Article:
It is only recently that 70 TPedge photovoltaic modules have adorned the external façade of Fraunhofer Institute for Solar Energy Systems (ISE) laboratory in Freiburg (Germany). These modules are a joint development between Bystronic glass and the Fraunhofer ISE. Ten of these modules were already integrated into the façade in 2013 and still they continue to work reliably. A further 60 modules will now follow.

The TPedge modules are the result of a long lasting project that has been running for several years with the objective of finding a less expensive, faster and more simple PV module production. Instead of taking the necessary 12 minutes to produce a PV module when adopting the standard process, a TPedge module can be produced within cycle times of less than one minute. “A modified TPS® insulating glass line along with a robot can accurately position the adhesive points with exceptional precision in terms of millimeters. This enables all insulating glass manufacturers to now be able to produce TPedge modules, and therefore expand their market“, explained Tobias Neff, Solar Product Manager at Bystronic glass. “TPS® insulating glass has been tried and tested on a global scale, which gives tremendous advantages, as it has proven itself resistant in a variety of temperatures and diverse weather conditions”, said Max Mittag, a scientist at the Fraunhofer ISE. “The installed TPS® edge seals have proven themselves millions of time over, rendering the TPedge modules climate-independent, which consequently means that they can be tailored to the requirements of all of markets”, added Tobias Neff.

Reduced costs due to the modular design
Not only is the module production simplified, reduced costs are also possible thanks to TPedge technology. This is the result of the modular design: the cell array is fixed promptly between two glass panes. The utilisation of foils and the accompanying lamination are not required, as is the case regarding the use of an aluminium frame. “This allows us to reduce the modules’ material costs by approx. 15%, in addition to us improving the age resistance, which is an additional advantage compared to standard modules“, described Max Mittag.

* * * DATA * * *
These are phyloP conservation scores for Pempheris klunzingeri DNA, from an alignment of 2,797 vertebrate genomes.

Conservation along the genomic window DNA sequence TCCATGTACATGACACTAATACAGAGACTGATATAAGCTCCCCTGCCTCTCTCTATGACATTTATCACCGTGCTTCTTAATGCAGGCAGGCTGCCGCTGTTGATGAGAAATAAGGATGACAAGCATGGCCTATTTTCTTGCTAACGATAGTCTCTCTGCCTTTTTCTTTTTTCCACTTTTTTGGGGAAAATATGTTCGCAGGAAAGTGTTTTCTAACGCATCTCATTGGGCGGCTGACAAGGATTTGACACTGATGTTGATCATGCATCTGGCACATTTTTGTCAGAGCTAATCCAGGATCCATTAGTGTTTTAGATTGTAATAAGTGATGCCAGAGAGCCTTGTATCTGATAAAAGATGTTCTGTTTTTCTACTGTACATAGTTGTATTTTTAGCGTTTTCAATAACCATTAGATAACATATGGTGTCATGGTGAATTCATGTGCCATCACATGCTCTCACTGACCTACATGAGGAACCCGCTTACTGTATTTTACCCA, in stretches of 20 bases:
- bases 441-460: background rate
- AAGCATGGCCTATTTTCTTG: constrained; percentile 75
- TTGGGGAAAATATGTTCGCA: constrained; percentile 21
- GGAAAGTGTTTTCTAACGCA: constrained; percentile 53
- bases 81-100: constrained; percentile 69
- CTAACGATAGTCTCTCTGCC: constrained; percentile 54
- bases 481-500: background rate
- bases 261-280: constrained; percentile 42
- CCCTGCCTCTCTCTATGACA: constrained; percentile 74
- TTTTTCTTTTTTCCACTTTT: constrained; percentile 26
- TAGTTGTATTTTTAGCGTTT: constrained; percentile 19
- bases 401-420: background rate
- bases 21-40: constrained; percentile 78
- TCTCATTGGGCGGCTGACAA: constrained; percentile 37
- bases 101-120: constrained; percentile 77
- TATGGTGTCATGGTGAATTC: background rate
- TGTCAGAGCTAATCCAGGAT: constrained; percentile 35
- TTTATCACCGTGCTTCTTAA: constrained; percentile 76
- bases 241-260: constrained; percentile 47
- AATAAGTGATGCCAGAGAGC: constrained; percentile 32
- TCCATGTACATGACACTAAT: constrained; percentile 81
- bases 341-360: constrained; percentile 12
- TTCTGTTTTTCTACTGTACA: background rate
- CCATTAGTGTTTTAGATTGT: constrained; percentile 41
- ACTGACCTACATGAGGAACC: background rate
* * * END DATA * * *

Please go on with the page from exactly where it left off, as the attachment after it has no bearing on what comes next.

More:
The TPedge modules were not only subjected to ageing tests, but also to some mechanical tests, such as a climate chamber test, a distributed load test and a hail test, passing all of them with flying colours.
The results of the long-term tests are expected by mid-2016.

Connection of two worlds
The initial contact between Bystronic glass and the Fraunhofer ISE was made at glasstec 2006 in Düsseldorf. This has developed into a successful partnership and resulted in mutual satisfaction. “For a number of weeks I often worked together with Tobias Neff at Bystronic glass and these reciprocal insights were very interesting. An especially helpful element related to the utilisation of joint resources which enabled our technologies to be tested and developed further in the industrial plant”, said Max Mittag. “One can describe the joint development of the TPedge module and the corresponding production process as a successful project on the borders between research and industry.“
Bystronic glass is also very satisfied with the cooperation at the Fraunhofer ISE. “We have already been able to positively complete the projects prior to TPedge with good results. We are looking forward with positivity to the results of the long-term tests when evaluating this experience and the successful, diverse test results”, is how Tobias Neff summed up recent years.

© Fraunhofer ISE     
© Fraunhofer ISE